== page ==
Not sure if you saw Joe Hopkins’ Pasadena Journal article two weeks ago bashing me, and our effort to guarantee quality education in Altadena, but to Joe’s credit, he published my reply (along with a reply by Scott Phelps).

Joe (really Ruth Brown) was fair, but were unable to publish the complete letter I sent, so I’ve included three things in this e-mail

1. The link to my shortened letter and Scott’s letter (

2. My full length letter (see “Elliot’s Letter)


3. Joe’s full length editorial from two weeks ago- Go to

Thanks for all of your support of the public schools in the Altadena and Pasadena area.

Elliot Gold


November 28, 2007

To: Joe Hopkins, Pasadena Journal,
From: Elliot Gold,

RE: “Black Operated Charter Schools Surviving- in Spite of Efforts to Destroy Them…” November 22- 28, 2007 edition of The Pasadena Journal


Allow me to quote someone I had respect for 35 years go:

“Black, Brown, and any white people of good will wanting some semblance of equal representation in Pasadena might take a lesson from the Bradley Miracle. When that combination got together in Los Angeles, a miracle happened. A Black man was elected Mayor. But it took all three working together to overcome the racism of those in power. In Pasadena, that threesome must make itself heard….”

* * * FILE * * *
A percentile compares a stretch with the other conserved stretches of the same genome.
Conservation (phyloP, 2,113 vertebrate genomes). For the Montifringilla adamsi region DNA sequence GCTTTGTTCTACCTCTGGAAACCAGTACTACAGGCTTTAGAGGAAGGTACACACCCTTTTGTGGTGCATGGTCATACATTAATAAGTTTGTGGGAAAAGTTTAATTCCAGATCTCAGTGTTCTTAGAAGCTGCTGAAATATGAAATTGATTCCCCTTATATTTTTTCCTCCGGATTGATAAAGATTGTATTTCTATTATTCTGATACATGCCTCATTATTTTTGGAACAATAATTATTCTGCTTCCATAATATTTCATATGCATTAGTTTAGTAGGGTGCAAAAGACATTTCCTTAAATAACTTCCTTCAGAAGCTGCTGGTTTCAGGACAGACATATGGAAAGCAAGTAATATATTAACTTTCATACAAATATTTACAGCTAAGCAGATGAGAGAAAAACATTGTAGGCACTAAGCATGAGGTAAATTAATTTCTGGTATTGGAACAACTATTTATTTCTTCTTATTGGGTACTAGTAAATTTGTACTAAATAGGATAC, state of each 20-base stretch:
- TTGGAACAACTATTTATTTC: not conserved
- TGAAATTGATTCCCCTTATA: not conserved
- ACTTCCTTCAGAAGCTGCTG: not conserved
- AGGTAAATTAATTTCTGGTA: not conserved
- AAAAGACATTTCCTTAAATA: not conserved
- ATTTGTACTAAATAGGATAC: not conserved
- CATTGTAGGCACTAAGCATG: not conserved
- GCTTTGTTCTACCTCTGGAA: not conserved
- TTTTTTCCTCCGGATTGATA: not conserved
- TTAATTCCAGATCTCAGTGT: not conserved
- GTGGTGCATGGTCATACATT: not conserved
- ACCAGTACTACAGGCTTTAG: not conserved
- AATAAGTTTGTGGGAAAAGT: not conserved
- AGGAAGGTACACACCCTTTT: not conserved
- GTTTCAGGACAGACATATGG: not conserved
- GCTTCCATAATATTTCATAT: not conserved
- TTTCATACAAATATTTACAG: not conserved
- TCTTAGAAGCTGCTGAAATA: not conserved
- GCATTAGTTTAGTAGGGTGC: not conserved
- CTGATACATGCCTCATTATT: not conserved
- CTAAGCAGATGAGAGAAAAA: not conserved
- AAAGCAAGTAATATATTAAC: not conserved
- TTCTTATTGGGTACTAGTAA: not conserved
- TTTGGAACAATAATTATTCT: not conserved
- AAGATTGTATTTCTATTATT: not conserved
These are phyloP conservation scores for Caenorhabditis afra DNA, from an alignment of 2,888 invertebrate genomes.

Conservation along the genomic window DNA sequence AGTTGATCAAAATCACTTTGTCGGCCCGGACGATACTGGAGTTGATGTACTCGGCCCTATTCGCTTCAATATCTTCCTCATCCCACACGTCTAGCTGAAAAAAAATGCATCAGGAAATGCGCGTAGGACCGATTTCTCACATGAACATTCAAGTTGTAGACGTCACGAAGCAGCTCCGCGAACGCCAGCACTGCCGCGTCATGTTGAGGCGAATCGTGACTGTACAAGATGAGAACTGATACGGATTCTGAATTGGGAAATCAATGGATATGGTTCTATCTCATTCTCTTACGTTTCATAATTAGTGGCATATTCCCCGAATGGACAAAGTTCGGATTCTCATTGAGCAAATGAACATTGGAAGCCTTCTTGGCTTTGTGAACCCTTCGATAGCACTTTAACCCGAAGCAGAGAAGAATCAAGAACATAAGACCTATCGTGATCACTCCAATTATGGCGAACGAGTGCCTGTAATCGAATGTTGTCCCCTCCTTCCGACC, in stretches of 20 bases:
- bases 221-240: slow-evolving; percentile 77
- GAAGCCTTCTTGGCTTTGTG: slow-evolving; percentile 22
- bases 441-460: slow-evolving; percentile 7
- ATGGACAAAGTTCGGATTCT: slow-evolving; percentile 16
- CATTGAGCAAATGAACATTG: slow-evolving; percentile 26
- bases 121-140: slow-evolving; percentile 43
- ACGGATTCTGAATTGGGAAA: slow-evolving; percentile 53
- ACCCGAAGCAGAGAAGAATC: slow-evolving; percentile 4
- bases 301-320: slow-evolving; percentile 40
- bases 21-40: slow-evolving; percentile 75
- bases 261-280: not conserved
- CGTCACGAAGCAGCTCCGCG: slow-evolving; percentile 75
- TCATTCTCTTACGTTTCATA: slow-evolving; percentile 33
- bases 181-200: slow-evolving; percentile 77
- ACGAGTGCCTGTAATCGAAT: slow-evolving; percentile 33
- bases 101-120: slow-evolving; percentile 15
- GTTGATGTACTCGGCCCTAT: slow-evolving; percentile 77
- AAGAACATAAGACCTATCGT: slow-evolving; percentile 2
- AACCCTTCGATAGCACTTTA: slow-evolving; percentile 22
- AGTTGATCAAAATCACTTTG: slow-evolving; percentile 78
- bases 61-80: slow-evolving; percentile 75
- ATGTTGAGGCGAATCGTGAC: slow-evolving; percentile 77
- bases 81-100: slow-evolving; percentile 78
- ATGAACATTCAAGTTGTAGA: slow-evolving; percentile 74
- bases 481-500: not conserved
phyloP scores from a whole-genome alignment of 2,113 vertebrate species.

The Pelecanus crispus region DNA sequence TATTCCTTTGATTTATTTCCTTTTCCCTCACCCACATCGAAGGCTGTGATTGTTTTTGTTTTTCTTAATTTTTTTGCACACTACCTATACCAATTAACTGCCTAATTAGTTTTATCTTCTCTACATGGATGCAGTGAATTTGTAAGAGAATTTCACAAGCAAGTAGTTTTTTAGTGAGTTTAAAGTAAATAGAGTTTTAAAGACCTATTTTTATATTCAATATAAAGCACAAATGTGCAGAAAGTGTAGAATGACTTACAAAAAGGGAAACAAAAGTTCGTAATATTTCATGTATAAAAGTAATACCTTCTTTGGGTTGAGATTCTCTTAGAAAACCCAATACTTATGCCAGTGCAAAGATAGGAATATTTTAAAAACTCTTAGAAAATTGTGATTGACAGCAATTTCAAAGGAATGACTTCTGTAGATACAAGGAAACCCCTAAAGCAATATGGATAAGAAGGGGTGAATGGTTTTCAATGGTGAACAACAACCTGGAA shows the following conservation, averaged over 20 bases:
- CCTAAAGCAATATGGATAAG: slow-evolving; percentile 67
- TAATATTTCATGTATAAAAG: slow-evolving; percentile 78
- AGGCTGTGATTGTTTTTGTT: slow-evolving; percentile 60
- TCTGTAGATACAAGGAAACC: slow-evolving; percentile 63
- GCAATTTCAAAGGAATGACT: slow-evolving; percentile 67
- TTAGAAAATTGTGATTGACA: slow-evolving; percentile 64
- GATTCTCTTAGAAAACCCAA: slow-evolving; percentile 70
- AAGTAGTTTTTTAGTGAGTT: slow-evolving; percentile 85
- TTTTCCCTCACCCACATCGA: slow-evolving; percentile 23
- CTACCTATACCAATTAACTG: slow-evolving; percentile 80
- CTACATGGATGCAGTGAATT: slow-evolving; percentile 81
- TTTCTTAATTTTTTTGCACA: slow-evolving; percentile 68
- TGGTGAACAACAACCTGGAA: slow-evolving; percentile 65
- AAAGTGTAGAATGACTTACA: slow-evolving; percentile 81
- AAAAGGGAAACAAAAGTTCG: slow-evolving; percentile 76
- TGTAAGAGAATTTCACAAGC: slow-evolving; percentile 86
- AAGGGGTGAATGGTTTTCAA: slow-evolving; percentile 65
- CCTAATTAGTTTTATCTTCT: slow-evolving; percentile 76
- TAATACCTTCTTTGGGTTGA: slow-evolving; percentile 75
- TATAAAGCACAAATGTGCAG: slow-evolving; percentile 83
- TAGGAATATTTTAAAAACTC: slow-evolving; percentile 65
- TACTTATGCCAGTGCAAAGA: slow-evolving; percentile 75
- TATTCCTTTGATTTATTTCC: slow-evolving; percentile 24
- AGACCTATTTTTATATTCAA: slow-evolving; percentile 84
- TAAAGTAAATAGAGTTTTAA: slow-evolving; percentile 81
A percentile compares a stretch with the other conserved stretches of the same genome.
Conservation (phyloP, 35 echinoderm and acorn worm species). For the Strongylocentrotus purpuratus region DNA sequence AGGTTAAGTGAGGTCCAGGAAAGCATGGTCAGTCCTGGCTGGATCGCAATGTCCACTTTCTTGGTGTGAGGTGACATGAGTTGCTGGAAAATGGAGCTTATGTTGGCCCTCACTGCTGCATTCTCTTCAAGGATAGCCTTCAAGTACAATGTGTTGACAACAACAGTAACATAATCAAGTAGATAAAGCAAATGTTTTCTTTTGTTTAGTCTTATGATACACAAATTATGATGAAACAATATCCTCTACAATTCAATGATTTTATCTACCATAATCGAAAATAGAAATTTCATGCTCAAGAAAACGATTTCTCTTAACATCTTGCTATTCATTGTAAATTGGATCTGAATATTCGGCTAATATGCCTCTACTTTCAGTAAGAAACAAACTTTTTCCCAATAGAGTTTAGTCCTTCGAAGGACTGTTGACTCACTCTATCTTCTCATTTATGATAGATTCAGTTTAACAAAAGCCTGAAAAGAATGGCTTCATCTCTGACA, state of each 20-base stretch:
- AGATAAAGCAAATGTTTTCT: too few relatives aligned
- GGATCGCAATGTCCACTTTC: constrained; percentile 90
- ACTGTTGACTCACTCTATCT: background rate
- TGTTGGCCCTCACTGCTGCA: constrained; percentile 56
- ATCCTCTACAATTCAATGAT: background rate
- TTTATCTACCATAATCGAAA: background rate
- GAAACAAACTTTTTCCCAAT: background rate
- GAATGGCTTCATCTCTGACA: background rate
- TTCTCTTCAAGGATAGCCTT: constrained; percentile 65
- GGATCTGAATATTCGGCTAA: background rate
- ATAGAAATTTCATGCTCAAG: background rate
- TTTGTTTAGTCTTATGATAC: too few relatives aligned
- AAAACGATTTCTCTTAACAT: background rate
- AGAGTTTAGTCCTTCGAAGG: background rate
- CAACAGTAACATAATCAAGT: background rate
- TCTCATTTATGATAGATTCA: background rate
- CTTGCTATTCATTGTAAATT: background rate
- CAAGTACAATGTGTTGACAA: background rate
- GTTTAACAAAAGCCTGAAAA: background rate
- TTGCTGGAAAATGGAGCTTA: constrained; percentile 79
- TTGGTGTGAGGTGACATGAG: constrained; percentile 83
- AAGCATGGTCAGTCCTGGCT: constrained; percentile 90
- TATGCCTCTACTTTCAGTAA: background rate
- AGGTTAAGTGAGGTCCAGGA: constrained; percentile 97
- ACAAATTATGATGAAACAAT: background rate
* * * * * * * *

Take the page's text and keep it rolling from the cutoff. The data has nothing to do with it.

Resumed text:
Maybe your readers don’t remember those words, calling for all ethnic groups to work together on education, but as you know, they were written by a young Joe Hopkins, in your weekly column, “A View from the Streets,” published by the Pasadena Eagle in the late 1960s and early 1970s. During my multi-year tenure at the Eagle as a photographer, writer and columnist with you, and later as the Editor, I appreciated your dedication to the black population of Pasadena. In those days, I found you not only a dedicated, but an accurate journalist. Based on what you reported in the Journal last week, you seem to have lost both your dedication and accuracy.

Joe, as you suggested 35 years go, in your April 20, 1972 and June 7, 1973 columns for the Pasadena Eagle, the focus of all parents, like me, whose children have attended schools in the PUSD, is to get them a quality education, one they can take to institutions of higher education, as well as to the workplace. Using your words, such an education requires “a valid and necessary mechanism,” such as an accredited and fiscally responsible school, staffed by experienced teachers. Contrary to what you said in your article, the Nia Charter Educational Center doesn’t meet your criteria. Allow me to point out just a few inaccuracies in your story.